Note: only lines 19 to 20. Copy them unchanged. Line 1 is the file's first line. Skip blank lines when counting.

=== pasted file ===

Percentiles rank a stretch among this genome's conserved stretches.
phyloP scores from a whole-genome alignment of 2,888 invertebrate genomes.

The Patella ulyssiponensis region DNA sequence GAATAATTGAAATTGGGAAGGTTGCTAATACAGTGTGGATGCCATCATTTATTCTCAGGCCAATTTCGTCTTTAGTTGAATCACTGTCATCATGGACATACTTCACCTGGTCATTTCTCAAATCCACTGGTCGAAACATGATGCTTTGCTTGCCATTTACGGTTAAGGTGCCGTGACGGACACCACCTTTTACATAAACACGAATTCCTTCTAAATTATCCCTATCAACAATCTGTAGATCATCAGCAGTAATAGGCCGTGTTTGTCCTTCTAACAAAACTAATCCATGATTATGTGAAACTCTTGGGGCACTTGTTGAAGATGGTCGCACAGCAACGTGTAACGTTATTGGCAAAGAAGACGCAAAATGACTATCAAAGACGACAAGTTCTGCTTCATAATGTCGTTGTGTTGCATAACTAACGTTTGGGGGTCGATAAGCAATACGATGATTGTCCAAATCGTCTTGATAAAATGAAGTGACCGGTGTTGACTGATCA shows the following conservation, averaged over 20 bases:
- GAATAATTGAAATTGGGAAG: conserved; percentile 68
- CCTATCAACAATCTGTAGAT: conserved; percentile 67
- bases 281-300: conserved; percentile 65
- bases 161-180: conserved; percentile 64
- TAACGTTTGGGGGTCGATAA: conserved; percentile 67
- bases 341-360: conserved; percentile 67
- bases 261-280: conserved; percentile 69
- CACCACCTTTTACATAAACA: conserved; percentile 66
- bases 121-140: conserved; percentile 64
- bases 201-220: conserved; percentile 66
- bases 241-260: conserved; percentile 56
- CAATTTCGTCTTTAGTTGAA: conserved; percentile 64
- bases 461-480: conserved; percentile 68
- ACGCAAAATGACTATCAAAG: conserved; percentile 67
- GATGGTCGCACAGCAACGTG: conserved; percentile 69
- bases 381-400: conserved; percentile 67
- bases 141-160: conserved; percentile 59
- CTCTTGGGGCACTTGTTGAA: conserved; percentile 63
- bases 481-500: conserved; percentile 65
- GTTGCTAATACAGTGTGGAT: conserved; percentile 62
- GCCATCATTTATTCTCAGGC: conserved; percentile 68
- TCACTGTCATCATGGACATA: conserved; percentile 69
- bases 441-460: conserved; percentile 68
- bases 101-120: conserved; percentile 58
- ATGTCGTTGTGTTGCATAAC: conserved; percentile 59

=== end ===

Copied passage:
- bases 381-400: conserved; percentile 67
- bases 141-160: conserved; percentile 59